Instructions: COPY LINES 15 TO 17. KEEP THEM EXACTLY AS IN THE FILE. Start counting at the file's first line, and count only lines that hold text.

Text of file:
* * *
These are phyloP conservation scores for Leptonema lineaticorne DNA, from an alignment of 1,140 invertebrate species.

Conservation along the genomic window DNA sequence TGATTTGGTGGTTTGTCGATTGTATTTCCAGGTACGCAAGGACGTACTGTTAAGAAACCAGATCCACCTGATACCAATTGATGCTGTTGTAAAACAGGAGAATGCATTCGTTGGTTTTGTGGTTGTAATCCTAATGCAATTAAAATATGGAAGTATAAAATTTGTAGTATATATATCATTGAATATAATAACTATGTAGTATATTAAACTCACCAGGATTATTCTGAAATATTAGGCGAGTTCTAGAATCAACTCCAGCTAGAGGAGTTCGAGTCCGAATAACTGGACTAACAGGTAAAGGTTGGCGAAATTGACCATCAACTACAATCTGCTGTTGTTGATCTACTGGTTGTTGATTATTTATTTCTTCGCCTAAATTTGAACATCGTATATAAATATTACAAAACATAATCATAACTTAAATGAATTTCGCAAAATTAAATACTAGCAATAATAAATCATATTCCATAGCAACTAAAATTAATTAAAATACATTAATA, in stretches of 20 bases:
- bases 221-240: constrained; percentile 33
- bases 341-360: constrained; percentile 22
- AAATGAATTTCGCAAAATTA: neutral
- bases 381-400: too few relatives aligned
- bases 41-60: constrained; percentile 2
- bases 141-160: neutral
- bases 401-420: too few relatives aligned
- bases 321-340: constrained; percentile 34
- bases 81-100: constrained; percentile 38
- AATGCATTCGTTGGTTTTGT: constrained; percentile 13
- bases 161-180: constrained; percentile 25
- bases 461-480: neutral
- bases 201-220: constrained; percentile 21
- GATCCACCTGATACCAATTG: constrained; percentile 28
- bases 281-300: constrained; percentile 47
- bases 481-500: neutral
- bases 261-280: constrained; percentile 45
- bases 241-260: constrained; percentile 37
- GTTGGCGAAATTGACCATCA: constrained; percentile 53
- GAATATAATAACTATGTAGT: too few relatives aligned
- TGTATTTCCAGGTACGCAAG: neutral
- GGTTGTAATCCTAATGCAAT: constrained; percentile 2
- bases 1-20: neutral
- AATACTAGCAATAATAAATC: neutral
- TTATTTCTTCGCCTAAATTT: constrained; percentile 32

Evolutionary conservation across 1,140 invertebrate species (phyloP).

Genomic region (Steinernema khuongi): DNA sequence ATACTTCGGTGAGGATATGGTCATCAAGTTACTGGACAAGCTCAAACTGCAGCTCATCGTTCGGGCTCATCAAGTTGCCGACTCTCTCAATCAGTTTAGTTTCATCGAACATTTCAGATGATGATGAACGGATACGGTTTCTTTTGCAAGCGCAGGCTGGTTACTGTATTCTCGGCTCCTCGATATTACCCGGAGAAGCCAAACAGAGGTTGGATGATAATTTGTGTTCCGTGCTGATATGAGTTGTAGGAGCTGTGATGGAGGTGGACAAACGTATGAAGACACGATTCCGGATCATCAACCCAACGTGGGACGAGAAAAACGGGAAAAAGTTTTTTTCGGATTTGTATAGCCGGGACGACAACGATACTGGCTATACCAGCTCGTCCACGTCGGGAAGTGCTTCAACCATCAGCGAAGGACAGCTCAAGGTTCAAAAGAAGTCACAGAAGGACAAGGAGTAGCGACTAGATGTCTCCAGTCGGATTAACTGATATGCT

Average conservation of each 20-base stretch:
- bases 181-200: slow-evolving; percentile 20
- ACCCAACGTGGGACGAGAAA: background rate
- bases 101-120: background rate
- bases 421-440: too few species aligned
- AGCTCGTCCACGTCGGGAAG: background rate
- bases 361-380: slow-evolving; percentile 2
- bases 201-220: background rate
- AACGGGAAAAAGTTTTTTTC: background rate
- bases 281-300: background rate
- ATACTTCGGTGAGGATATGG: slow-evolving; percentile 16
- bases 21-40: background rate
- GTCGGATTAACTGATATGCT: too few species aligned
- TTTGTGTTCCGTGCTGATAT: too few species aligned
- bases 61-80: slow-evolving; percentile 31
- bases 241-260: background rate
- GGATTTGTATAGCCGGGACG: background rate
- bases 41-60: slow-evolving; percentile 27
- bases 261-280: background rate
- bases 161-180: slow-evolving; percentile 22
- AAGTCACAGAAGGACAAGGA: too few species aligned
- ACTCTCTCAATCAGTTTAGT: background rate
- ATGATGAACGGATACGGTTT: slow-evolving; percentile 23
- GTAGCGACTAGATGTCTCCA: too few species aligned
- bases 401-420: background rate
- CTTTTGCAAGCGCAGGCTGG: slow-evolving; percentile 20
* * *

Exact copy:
- bases 201-220: constrained; percentile 21
- GATCCACCTGATACCAATTG: constrained; percentile 28
- bases 281-300: constrained; percentile 47